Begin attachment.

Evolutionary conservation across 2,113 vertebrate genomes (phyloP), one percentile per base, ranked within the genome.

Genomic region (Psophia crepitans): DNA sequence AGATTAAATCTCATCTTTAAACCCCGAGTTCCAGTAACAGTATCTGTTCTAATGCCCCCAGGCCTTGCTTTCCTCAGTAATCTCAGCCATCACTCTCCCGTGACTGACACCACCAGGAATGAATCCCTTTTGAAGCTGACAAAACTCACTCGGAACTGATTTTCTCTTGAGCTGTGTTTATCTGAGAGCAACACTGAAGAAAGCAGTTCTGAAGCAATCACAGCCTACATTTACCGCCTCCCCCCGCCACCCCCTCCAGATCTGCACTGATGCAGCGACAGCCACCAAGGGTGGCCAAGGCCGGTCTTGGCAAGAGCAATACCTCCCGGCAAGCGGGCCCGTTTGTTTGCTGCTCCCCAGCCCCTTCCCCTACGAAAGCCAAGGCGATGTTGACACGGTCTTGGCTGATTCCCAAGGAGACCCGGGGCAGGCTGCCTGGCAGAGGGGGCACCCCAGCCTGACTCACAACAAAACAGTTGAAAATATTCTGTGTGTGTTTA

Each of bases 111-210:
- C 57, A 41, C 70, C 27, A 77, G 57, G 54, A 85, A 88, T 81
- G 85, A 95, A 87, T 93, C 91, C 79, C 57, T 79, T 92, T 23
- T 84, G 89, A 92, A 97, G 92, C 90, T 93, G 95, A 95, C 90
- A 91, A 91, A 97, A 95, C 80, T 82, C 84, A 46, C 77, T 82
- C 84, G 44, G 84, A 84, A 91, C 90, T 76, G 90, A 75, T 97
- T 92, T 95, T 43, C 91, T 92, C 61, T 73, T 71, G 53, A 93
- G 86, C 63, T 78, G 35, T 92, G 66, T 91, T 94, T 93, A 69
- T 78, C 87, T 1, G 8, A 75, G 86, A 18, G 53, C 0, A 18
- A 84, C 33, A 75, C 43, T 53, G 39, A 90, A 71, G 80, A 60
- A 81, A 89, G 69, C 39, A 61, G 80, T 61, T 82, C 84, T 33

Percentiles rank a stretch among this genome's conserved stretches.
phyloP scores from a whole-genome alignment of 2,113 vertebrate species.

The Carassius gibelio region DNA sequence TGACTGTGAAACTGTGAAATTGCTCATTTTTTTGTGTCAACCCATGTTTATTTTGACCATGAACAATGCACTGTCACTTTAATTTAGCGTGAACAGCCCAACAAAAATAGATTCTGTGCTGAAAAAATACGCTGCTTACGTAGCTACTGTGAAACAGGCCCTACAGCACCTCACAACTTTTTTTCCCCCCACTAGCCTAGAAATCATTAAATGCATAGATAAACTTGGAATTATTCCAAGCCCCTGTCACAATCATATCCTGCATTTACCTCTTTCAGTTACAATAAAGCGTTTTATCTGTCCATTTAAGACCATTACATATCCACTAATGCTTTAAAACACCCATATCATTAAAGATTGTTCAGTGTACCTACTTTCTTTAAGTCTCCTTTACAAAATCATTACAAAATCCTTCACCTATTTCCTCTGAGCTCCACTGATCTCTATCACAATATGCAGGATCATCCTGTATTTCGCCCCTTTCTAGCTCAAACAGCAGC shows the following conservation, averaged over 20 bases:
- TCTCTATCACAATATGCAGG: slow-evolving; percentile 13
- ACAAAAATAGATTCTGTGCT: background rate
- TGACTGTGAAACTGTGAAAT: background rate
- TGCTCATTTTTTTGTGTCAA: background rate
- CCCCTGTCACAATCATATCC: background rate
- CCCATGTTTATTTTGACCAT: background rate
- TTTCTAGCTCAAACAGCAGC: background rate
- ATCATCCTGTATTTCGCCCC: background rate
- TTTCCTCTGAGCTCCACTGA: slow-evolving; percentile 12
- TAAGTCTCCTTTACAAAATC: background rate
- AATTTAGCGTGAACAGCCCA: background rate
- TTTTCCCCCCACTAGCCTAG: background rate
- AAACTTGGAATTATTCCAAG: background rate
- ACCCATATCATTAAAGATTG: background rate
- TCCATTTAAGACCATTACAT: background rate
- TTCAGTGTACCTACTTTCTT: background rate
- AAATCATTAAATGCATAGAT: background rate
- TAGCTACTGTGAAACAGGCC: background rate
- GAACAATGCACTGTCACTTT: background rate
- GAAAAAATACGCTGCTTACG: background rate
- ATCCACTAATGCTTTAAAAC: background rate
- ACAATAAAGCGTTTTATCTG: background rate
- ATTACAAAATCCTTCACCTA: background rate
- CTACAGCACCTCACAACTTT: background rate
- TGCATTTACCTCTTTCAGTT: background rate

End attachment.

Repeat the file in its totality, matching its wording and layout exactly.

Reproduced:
Evolutionary conservation across 2,113 vertebrate genomes (phyloP), one percentile per base, ranked within the genome.

Genomic region (Psophia crepitans): DNA sequence AGATTAAATCTCATCTTTAAACCCCGAGTTCCAGTAACAGTATCTGTTCTAATGCCCCCAGGCCTTGCTTTCCTCAGTAATCTCAGCCATCACTCTCCCGTGACTGACACCACCAGGAATGAATCCCTTTTGAAGCTGACAAAACTCACTCGGAACTGATTTTCTCTTGAGCTGTGTTTATCTGAGAGCAACACTGAAGAAAGCAGTTCTGAAGCAATCACAGCCTACATTTACCGCCTCCCCCCGCCACCCCCTCCAGATCTGCACTGATGCAGCGACAGCCACCAAGGGTGGCCAAGGCCGGTCTTGGCAAGAGCAATACCTCCCGGCAAGCGGGCCCGTTTGTTTGCTGCTCCCCAGCCCCTTCCCCTACGAAAGCCAAGGCGATGTTGACACGGTCTTGGCTGATTCCCAAGGAGACCCGGGGCAGGCTGCCTGGCAGAGGGGGCACCCCAGCCTGACTCACAACAAAACAGTTGAAAATATTCTGTGTGTGTTTA

Each of bases 111-210:
- C 57, A 41, C 70, C 27, A 77, G 57, G 54, A 85, A 88, T 81
- G 85, A 95, A 87, T 93, C 91, C 79, C 57, T 79, T 92, T 23
- T 84, G 89, A 92, A 97, G 92, C 90, T 93, G 95, A 95, C 90
- A 91, A 91, A 97, A 95, C 80, T 82, C 84, A 46, C 77, T 82
- C 84, G 44, G 84, A 84, A 91, C 90, T 76, G 90, A 75, T 97
- T 92, T 95, T 43, C 91, T 92, C 61, T 73, T 71, G 53, A 93
- G 86, C 63, T 78, G 35, T 92, G 66, T 91, T 94, T 93, A 69
- T 78, C 87, T 1, G 8, A 75, G 86, A 18, G 53, C 0, A 18
- A 84, C 33, A 75, C 43, T 53, G 39, A 90, A 71, G 80, A 60
- A 81, A 89, G 69, C 39, A 61, G 80, T 61, T 82, C 84, T 33

Percentiles rank a stretch among this genome's conserved stretches.
phyloP scores from a whole-genome alignment of 2,113 vertebrate species.

The Carassius gibelio region DNA sequence TGACTGTGAAACTGTGAAATTGCTCATTTTTTTGTGTCAACCCATGTTTATTTTGACCATGAACAATGCACTGTCACTTTAATTTAGCGTGAACAGCCCAACAAAAATAGATTCTGTGCTGAAAAAATACGCTGCTTACGTAGCTACTGTGAAACAGGCCCTACAGCACCTCACAACTTTTTTTCCCCCCACTAGCCTAGAAATCATTAAATGCATAGATAAACTTGGAATTATTCCAAGCCCCTGTCACAATCATATCCTGCATTTACCTCTTTCAGTTACAATAAAGCGTTTTATCTGTCCATTTAAGACCATTACATATCCACTAATGCTTTAAAACACCCATATCATTAAAGATTGTTCAGTGTACCTACTTTCTTTAAGTCTCCTTTACAAAATCATTACAAAATCCTTCACCTATTTCCTCTGAGCTCCACTGATCTCTATCACAATATGCAGGATCATCCTGTATTTCGCCCCTTTCTAGCTCAAACAGCAGC shows the following conservation, averaged over 20 bases:
- TCTCTATCACAATATGCAGG: slow-evolving; percentile 13
- ACAAAAATAGATTCTGTGCT: background rate
- TGACTGTGAAACTGTGAAAT: background rate
- TGCTCATTTTTTTGTGTCAA: background rate
- CCCCTGTCACAATCATATCC: background rate
- CCCATGTTTATTTTGACCAT: background rate
- TTTCTAGCTCAAACAGCAGC: background rate
- ATCATCCTGTATTTCGCCCC: background rate
- TTTCCTCTGAGCTCCACTGA: slow-evolving; percentile 12
- TAAGTCTCCTTTACAAAATC: background rate
- AATTTAGCGTGAACAGCCCA: background rate
- TTTTCCCCCCACTAGCCTAG: background rate
- AAACTTGGAATTATTCCAAG: background rate
- ACCCATATCATTAAAGATTG: background rate
- TCCATTTAAGACCATTACAT: background rate
- TTCAGTGTACCTACTTTCTT: background rate
- AAATCATTAAATGCATAGAT: background rate
- TAGCTACTGTGAAACAGGCC: background rate
- GAACAATGCACTGTCACTTT: background rate
- GAAAAAATACGCTGCTTACG: background rate
- ATCCACTAATGCTTTAAAAC: background rate
- ACAATAAAGCGTTTTATCTG: background rate
- ATTACAAAATCCTTCACCTA: background rate
- CTACAGCACCTCACAACTTT: background rate
- TGCATTTACCTCTTTCAGTT: background rate